The  Islamic Republic of Iran Air Force (IRIAF) integrates  Russian-supplied Yakovlev Yak-130 “Mitten”  aircraft, raising training and combat capabilities.

Russia and Iran:  Strategic Air Agreement

The recent supply of Yak-130 aircraft to the  IRIAF  by Russia was confirmed after images released on September 2. These showed a Yak-130 with IRIAF insignia, identified with national serial number 7-9701, operating out of the 8th Tactical Air Base at Isfahan International Airport.


Despite official confirmation, details such as the number of aircraft and delivery terms remain classified. This acquisition underscores Iran’s commitment to boosting its military aeronautics, with particular emphasis on training and combat.

The design of the  Yak-130 “Mitten”, with clear similarities to the Leonardo M-346 Master and the HAIG L-15 Lieying, reflects a shared development. With advanced training features and light attack capabilities, the Yak-130 can carry a variety of weaponry on its nine hardpoints.

Yak-130 “Mitten”:  Specifications and Capabilities

The Yak-130, the result of a collaboration between  Yakovlev and Aermacchi, began its development in 1991, making its maiden flight in 1996. In 2002, after winning a tender from the Russian government, it began service with the Russian Air Force in 2010.


Renowned for its versatility in training, it can emulate characteristics of 4+ generation fighters, including the advanced  Sukhoi Su-57. Additionally, it can carry out light attack and reconnaissance missions, carrying up to 3,000 kilograms of military equipment.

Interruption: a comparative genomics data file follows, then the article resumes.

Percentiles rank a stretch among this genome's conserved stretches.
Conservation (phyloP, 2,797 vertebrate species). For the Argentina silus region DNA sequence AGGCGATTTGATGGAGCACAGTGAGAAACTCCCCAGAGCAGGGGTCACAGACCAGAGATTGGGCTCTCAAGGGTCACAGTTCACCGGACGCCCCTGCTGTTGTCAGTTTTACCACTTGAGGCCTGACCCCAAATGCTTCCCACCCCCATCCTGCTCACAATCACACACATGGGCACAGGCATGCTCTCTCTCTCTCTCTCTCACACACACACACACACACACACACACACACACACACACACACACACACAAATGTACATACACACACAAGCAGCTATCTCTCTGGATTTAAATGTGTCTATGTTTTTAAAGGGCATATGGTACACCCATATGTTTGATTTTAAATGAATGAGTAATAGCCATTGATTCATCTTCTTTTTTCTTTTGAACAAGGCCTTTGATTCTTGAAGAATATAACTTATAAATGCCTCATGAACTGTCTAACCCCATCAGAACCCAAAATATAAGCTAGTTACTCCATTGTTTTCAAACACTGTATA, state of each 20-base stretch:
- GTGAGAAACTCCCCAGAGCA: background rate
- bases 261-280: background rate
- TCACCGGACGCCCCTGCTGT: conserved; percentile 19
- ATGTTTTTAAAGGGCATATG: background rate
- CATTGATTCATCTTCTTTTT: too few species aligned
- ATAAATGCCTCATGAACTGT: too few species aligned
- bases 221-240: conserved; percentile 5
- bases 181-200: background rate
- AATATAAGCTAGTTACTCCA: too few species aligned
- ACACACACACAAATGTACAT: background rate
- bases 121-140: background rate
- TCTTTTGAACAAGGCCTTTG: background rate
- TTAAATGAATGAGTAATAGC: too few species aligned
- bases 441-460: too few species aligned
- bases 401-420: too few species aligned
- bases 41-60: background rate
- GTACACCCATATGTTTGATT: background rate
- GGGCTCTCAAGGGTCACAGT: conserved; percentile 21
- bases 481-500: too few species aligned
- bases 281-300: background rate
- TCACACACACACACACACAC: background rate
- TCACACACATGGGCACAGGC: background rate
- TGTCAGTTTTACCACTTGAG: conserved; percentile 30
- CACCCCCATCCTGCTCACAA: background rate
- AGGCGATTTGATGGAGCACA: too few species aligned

With state-of-the-art digital avionics and a Databus 1553, it features a fully digital cockpit and Fly-By-Wire System (FBWS). It also has dual GPS/GLONASS and advanced sighting systems.

Combat and Training Functions:  A Two-Two Approach

The main value of the  Yak-130  lies in its training capabilities. It can cover approximately 80% of the pilot training program, facilitating the transition to more advanced aircraft.

Beyond its educational role, the Yak-130 is equipped for attack and reconnaissance missions. With the ability to carry a variety of weapons, both guided and unguided, it fulfills multifaceted tasks in the war theater.

According to Konstantin Popovich, chief designer, the aircraft has successfully tested “all airborne weapons weighing up to 500 kg in service with the Russian Air Force.” This versatility further strengthens its position in the air military scenario.